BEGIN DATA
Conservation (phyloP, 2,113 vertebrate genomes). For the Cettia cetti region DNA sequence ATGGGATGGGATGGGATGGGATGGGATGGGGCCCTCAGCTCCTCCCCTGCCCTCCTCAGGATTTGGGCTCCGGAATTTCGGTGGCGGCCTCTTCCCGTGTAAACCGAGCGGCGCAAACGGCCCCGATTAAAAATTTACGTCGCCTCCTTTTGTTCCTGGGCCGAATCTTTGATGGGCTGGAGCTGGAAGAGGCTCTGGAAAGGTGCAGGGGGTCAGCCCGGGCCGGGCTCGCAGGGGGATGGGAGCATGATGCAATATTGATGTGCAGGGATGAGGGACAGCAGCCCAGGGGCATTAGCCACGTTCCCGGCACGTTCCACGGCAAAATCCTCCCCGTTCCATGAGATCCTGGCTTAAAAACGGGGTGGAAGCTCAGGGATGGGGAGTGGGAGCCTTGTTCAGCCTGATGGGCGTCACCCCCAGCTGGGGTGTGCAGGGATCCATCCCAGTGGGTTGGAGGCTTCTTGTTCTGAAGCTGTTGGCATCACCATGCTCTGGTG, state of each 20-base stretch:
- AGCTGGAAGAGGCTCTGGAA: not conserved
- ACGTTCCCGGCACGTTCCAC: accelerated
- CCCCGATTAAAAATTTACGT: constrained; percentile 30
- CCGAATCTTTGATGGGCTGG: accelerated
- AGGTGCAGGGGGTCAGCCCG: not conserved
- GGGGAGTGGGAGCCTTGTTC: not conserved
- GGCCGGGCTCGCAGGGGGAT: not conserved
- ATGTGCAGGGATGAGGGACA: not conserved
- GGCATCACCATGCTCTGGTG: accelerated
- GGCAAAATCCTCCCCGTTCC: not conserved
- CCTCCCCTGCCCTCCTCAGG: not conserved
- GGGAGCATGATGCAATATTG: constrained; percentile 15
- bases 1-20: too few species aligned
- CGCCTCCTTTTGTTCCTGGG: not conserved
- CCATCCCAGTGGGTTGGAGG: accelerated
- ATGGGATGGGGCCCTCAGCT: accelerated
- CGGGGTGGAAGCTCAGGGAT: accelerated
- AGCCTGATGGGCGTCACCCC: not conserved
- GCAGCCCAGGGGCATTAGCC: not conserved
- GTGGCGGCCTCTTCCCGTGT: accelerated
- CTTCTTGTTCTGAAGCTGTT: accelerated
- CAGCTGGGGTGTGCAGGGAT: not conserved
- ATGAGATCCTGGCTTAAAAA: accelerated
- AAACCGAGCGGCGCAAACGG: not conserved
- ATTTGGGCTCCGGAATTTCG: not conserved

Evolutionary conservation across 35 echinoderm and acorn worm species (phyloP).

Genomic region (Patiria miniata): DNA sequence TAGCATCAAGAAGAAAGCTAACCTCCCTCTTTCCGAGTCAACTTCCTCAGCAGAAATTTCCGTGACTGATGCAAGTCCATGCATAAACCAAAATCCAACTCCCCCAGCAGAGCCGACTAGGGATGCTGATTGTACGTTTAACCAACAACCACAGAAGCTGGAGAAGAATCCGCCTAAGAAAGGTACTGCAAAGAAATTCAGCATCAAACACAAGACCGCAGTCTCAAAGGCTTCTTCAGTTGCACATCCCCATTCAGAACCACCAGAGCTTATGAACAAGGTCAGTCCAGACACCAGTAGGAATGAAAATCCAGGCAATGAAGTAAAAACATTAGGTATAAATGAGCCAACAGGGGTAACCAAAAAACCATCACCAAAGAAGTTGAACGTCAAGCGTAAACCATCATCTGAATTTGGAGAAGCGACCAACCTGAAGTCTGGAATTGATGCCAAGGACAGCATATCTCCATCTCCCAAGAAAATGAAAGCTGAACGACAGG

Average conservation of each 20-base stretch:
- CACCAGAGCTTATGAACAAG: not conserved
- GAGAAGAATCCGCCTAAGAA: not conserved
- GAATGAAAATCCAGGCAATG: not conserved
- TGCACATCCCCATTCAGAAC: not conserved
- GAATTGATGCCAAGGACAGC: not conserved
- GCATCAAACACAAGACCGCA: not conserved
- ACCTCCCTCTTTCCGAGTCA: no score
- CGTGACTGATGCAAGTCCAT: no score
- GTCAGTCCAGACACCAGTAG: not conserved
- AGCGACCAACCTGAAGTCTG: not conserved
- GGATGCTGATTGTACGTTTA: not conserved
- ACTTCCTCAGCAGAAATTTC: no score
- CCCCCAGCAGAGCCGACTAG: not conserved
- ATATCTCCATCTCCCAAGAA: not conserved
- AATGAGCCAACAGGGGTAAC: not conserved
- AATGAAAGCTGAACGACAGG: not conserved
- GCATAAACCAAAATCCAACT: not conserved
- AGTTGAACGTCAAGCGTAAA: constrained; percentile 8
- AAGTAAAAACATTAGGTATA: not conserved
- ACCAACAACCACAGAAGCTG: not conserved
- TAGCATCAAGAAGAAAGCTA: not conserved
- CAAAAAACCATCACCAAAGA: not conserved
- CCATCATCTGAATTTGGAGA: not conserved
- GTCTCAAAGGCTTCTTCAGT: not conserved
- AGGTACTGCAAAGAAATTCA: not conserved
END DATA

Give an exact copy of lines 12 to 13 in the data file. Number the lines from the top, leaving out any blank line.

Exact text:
- CCTCCCCTGCCCTCCTCAGG: not conserved
- GGGAGCATGATGCAATATTG: constrained; percentile 15